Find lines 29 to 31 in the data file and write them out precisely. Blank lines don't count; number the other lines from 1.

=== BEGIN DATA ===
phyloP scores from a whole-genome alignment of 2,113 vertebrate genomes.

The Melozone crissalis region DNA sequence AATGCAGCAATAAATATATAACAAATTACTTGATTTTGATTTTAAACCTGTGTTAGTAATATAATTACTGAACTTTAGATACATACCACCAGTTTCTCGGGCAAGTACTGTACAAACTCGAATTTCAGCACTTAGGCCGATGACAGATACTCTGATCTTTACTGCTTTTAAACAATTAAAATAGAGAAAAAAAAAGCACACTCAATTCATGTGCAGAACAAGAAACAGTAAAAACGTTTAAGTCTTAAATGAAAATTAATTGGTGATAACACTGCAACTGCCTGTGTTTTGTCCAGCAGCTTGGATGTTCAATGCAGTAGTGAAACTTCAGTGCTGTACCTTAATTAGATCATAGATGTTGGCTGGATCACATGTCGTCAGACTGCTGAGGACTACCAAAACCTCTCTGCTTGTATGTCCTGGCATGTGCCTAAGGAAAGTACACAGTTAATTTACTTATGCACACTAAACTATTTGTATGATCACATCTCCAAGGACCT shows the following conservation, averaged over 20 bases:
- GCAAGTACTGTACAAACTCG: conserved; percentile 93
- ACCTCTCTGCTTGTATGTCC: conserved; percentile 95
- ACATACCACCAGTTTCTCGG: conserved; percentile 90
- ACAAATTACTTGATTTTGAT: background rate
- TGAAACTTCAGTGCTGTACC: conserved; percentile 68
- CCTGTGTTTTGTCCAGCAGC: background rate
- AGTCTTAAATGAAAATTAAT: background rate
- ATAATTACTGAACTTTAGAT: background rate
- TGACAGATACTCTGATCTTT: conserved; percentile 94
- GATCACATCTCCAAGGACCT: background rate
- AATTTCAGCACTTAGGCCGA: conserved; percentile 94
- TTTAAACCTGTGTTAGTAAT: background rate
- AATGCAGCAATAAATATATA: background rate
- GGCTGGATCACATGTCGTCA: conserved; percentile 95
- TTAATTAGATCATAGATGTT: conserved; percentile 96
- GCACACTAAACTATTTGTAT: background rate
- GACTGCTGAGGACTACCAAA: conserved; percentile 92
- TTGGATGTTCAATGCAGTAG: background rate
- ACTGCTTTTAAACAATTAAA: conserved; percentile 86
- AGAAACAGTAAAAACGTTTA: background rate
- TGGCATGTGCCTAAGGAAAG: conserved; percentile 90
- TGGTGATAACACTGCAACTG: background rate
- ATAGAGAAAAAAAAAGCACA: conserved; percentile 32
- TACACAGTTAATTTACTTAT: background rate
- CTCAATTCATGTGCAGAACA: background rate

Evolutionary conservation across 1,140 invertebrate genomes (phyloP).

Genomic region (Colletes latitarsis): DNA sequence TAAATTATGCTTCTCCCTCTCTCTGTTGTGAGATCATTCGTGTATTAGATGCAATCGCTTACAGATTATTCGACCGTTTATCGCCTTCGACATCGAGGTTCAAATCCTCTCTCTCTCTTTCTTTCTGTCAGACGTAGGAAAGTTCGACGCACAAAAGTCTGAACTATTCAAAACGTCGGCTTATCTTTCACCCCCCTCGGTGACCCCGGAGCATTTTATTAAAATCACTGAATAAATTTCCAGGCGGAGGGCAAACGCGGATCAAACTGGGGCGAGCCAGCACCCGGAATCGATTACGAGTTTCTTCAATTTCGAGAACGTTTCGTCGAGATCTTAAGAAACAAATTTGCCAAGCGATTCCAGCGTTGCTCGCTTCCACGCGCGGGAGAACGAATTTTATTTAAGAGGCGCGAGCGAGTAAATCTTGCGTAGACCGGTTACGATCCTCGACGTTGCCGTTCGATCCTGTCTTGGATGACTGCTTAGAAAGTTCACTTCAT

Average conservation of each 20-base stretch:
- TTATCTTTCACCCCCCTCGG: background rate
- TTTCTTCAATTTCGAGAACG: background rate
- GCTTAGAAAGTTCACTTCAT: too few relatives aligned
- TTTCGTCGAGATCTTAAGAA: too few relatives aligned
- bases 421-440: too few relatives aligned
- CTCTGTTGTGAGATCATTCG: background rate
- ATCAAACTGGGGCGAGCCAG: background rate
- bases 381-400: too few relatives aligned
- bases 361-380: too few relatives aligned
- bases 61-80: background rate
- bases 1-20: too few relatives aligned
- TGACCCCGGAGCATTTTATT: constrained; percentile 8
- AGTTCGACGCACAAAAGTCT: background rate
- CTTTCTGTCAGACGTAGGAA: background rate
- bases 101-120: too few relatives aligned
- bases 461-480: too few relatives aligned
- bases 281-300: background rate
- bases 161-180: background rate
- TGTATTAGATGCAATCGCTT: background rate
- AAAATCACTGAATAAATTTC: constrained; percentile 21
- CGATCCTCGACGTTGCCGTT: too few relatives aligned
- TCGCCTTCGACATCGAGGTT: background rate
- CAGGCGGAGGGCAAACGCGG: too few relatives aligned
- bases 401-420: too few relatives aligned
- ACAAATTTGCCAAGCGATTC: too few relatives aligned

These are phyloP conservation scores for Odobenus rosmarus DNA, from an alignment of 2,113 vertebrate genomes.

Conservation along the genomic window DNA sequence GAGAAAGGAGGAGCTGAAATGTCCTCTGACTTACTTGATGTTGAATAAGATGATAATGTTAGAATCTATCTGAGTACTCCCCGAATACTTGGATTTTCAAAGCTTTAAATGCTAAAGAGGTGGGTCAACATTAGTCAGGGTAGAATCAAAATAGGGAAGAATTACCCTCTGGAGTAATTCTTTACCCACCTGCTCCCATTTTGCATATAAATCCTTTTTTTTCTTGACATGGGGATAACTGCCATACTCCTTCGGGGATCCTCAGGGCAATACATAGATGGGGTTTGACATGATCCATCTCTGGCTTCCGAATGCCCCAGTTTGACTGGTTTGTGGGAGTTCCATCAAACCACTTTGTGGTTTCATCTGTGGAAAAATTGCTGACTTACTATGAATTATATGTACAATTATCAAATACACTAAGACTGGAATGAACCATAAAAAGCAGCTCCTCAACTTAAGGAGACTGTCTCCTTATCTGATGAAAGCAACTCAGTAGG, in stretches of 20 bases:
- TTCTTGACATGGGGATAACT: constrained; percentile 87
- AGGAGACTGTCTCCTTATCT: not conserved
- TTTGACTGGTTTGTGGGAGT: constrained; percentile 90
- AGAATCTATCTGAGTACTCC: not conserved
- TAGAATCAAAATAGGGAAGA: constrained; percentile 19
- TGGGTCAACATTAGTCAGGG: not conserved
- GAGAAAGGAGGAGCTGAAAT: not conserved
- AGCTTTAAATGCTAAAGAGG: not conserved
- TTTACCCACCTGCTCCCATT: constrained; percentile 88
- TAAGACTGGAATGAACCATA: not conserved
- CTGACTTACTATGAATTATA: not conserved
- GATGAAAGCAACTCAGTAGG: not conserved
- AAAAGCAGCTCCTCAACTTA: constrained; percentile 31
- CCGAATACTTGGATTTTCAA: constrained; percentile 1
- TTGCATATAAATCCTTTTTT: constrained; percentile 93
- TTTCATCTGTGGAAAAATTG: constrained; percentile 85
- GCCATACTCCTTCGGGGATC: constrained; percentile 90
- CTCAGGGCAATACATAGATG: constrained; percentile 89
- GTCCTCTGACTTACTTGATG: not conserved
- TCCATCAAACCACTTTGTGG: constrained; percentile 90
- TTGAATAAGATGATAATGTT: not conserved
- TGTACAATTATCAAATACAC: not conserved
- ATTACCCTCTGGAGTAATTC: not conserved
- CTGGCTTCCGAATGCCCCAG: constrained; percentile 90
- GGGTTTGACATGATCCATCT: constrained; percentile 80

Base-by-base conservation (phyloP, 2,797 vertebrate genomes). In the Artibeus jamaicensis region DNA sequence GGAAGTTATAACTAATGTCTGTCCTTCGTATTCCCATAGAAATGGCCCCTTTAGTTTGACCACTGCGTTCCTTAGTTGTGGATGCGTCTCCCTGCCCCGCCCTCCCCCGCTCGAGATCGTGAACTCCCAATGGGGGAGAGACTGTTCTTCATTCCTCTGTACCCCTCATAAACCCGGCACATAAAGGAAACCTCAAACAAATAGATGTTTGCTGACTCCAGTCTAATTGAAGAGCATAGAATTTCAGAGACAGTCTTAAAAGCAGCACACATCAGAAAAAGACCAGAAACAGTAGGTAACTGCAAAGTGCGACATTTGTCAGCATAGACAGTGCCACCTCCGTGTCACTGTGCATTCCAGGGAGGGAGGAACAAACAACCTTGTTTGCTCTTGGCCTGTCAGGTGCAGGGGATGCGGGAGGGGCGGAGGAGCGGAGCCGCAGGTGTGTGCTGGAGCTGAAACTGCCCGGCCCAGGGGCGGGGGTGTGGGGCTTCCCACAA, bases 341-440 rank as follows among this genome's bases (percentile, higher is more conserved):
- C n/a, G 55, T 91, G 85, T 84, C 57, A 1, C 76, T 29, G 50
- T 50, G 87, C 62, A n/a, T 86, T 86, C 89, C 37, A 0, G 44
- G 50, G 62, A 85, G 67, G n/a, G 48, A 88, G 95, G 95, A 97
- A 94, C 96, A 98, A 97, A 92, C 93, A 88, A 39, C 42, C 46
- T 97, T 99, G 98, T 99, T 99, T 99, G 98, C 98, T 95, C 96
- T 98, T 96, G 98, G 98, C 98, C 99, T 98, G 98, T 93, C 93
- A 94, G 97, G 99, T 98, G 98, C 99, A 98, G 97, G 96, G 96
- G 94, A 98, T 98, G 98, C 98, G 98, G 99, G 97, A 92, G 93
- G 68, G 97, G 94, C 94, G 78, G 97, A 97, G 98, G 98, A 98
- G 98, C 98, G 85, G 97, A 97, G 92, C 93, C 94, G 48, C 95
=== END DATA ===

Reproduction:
Genomic region (Colletes latitarsis): DNA sequence TAAATTATGCTTCTCCCTCTCTCTGTTGTGAGATCATTCGTGTATTAGATGCAATCGCTTACAGATTATTCGACCGTTTATCGCCTTCGACATCGAGGTTCAAATCCTCTCTCTCTCTTTCTTTCTGTCAGACGTAGGAAAGTTCGACGCACAAAAGTCTGAACTATTCAAAACGTCGGCTTATCTTTCACCCCCCTCGGTGACCCCGGAGCATTTTATTAAAATCACTGAATAAATTTCCAGGCGGAGGGCAAACGCGGATCAAACTGGGGCGAGCCAGCACCCGGAATCGATTACGAGTTTCTTCAATTTCGAGAACGTTTCGTCGAGATCTTAAGAAACAAATTTGCCAAGCGATTCCAGCGTTGCTCGCTTCCACGCGCGGGAGAACGAATTTTATTTAAGAGGCGCGAGCGAGTAAATCTTGCGTAGACCGGTTACGATCCTCGACGTTGCCGTTCGATCCTGTCTTGGATGACTGCTTAGAAAGTTCACTTCAT

Average conservation of each 20-base stretch:
- TTATCTTTCACCCCCCTCGG: background rate